Movie review: How to Please a Woman

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20 May 2022

Reading Time: 2 minutes

An uplifting, humorous film about women, by women, defining women’s desires – and men need to see it, writes Lily Richards.

Middle-aged women naked in a well-lit concrete changing shed. Not a shed, a beautifully designed municipal structure. Their skin a variety of shades and textures bathed in warm Australian light. Their breasts a variety of sizes, shapes and elasticities. Ocean swimmers, friends, a community that shares a hobby and something else: disappointing sex lives.

Some just haven’t had it in a while (two years or more), others crave good sex (“an orgasm that creeps up on you then edges off, then creeps back, until.  .  .   finally.  .  .  total annihilation”). Fifty-something-year-old Gina (Sally Phillips) is in a frustratingly unsatisfying marriage to an emotionally withdrawn and pompous narcissist who refuses to put out. Recently made redundant from her job and inspired by her enforced celibacy, she comes up with an ingenious business model where men clean your house and have sex with you after (or before) if that’s what you’d like.

What I expected from this film was a series of shrill performances that would make me feel uncomfortable. Instead, I got a well-paced, if fairly predictably plotted film that takes the time to genuinely consider what women need. Even though I’m lucky enough to be one of 15 women whose husbands can and do clean, I never tired of the humour involved in men cleaning houses. How terrible they are at it, how many of them get away with not doing it (outrageous!), and how much pleasure it gives women when they finally do. The recurring joke, that the lust for having a clean house is somehow comparable to the lust one feels during orgasm, is just so relatable.

This isn’t a Lena Dunham or Candace Bushnell vibe. There’s almost no risqué material on rimming or post-modern porn-based culture. Written and directed by a woman (Renée Webster), the film creates a world that is so warm and welcoming, so possible and safe, that it exposes how masculine the treatment of this topic usually is. For a film about sex, there are very few sex scenes. The nakedness happens exclusively in the changing room where the women talk honestly about their needs post-swim.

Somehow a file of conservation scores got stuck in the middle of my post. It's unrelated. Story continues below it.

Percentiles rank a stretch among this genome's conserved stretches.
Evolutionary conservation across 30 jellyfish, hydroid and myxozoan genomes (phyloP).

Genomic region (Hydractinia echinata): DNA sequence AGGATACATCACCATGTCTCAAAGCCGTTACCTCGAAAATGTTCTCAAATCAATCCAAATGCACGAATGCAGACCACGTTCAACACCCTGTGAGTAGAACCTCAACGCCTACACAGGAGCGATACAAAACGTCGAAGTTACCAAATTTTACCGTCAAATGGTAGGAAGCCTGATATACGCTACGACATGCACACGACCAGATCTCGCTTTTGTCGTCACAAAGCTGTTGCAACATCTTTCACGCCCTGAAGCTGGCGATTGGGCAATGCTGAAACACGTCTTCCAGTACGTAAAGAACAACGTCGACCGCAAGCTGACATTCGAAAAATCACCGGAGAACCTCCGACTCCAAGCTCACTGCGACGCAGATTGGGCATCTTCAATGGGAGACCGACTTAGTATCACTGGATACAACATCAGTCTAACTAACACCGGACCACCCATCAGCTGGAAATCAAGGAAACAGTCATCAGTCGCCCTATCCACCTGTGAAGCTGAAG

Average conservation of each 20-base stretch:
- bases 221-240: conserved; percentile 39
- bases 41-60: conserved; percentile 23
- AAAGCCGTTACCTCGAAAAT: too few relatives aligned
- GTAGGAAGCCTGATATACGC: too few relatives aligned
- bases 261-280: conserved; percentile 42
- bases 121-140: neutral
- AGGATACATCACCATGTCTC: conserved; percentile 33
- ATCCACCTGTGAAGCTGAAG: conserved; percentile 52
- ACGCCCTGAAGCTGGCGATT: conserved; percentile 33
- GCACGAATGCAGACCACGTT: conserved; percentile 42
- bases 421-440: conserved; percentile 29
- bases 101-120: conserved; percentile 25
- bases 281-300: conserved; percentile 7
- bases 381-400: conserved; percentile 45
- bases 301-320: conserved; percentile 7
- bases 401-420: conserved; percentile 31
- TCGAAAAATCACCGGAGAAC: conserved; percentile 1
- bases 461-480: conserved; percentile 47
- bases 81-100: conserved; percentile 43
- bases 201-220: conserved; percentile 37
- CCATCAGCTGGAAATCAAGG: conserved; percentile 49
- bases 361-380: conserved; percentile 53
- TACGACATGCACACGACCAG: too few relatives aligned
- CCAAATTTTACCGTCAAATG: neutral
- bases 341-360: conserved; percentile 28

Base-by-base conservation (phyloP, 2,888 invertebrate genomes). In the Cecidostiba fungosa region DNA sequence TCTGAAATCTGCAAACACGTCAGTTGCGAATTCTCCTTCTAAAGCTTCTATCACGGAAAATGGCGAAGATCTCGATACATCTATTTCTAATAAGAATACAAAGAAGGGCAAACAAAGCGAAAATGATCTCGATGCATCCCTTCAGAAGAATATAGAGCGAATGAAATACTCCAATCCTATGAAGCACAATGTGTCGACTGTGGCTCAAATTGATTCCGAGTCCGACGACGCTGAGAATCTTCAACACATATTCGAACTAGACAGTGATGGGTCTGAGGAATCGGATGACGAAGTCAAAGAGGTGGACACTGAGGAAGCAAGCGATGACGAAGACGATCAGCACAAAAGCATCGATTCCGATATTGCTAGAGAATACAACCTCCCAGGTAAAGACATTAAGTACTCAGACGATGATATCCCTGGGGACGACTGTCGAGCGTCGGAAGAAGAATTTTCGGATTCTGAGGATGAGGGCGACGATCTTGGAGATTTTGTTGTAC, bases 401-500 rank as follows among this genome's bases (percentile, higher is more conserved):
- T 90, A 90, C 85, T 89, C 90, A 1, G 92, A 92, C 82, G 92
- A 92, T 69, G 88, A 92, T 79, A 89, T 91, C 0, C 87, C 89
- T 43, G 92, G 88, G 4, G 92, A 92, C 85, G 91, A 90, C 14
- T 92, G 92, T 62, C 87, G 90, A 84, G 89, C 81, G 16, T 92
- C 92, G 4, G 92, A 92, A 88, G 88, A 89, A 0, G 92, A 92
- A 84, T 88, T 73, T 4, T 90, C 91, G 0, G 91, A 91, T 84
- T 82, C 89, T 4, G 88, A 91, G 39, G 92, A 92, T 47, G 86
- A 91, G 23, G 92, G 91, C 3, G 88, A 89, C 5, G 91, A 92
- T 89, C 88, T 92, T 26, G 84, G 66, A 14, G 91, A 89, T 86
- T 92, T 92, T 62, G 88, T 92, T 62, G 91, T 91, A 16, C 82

In place of vivid bang-scenes and torrid trysts is the idea that women deserve to have their sexual pleasure prioritised when it suits them. They deserve to explore their sexuality in a safe place on their own terms. Gina’s marriage may be the root of why she feels the need to champion female desire, but that she brings all these other women along with her is such a celebration of the feminine. None of these women are written as desperate or undesirable for not being able to get the sex they want. The distinction between sex and “good sex” is central to Gina’s business model; in fact, it’s defined: the service they offer isn’t sex, it’s orgasms.

It’s warm, funny, uplifting, and kind – and leaves you feeling better about yourself and more in tune with other women. It’s sad that this will be marketed as a “women’s film”, because I can’t think of a better film for men to watch in order to better understand how to please a woman.

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